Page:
An orange reddish amorphous powder. Bismuth chromate has been mentioned as having been used as a pigment in the early 19th century. However, it was expensive and offered no clear advantages over the other available pigments at the time.
Synonyms and Related Terms
basic dichromate; cromato de bismuto (Esp.); chromate de bismuth (Fr.); cromato di bismuto (It.); cromato de bismuto (Port.)
- Human carcinogen.
- Skin contact may cause allergies.
- Acute ingestion may cause fatal chromium poisoning.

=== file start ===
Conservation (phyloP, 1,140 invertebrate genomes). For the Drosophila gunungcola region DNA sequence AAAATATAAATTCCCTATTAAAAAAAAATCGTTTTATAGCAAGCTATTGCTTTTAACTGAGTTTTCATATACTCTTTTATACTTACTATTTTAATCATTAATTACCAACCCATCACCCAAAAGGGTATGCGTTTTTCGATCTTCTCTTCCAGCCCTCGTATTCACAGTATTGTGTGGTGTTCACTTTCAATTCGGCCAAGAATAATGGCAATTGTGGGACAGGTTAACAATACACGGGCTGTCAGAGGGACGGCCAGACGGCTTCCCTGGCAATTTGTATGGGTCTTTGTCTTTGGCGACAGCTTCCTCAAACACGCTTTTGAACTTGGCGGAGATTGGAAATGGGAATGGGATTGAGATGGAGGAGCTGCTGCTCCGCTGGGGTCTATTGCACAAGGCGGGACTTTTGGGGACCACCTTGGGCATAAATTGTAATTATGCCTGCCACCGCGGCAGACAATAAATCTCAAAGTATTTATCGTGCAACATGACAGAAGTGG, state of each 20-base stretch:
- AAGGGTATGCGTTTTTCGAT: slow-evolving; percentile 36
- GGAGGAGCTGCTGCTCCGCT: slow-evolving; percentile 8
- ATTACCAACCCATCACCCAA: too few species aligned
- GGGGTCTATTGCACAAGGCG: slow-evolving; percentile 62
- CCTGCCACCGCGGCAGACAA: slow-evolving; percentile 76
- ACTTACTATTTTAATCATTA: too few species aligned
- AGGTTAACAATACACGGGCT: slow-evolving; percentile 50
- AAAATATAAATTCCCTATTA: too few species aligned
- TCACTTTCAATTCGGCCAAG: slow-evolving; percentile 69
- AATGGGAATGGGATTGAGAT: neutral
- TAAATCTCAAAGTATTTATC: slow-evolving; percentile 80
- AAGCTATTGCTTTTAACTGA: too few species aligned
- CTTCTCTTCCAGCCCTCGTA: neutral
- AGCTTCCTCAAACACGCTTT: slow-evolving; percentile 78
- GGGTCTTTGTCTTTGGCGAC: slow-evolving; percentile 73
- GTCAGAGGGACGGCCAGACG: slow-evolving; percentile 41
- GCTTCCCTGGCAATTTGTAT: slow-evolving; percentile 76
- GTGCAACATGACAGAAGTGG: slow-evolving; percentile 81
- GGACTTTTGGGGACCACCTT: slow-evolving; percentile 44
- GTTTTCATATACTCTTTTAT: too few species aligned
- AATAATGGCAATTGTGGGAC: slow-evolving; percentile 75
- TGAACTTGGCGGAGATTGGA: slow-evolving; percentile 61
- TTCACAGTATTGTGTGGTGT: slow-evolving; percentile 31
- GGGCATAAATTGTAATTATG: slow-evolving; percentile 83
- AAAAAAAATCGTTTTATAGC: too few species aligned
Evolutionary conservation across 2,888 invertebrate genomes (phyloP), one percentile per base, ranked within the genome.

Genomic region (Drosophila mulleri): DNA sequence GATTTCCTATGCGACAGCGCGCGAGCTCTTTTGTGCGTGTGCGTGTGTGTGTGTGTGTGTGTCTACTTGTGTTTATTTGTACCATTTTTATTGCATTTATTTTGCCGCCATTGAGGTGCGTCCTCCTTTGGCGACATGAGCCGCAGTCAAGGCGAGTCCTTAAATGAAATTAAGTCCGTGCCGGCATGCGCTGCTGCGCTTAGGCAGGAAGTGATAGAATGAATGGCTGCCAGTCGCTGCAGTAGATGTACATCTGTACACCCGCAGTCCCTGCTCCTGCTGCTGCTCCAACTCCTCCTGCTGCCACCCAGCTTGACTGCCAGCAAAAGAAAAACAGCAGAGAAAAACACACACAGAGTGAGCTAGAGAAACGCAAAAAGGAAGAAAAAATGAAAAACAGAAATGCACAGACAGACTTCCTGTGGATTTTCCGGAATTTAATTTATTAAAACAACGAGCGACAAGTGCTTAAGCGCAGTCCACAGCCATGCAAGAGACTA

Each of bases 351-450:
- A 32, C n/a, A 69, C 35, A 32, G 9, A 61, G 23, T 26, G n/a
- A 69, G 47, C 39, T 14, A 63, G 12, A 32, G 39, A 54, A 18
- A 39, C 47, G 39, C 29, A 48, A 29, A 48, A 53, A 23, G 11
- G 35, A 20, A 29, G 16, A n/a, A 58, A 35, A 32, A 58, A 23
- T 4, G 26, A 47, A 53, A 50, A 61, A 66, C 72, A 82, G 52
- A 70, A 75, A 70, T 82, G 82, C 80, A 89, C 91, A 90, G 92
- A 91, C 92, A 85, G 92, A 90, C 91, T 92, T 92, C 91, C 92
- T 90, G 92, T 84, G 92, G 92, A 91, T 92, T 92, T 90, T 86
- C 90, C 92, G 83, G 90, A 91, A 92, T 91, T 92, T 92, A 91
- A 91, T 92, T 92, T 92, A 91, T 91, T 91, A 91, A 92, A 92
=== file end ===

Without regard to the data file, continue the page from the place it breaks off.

- Chronic inhalation may cause lung cancer and respiratory irritation.
- NIH: Information sheet
Physical and Chemical Properties
- Soluble in acids and alkalis.
- Insoluble in water and ethanol.
- Composition = Bi2O3-2CrO3
Resources and Citations
- H. Kuhn, M.Curran, "Chrome Yellow and Other Chromate Pigments", Artists Pigments, Volume 1, R. Feller (ed.), Cambridge University Press: Cambridge, 1986.
- G.S.Brady, Materials Handbook, McGraw-Hill Book Co., New York, 1971 Comment: p. 104
- Richard S. Lewis, Hawley's Condensed Chemical Dictionary, Van Nostrand Reinhold, New York, 10th ed., 1993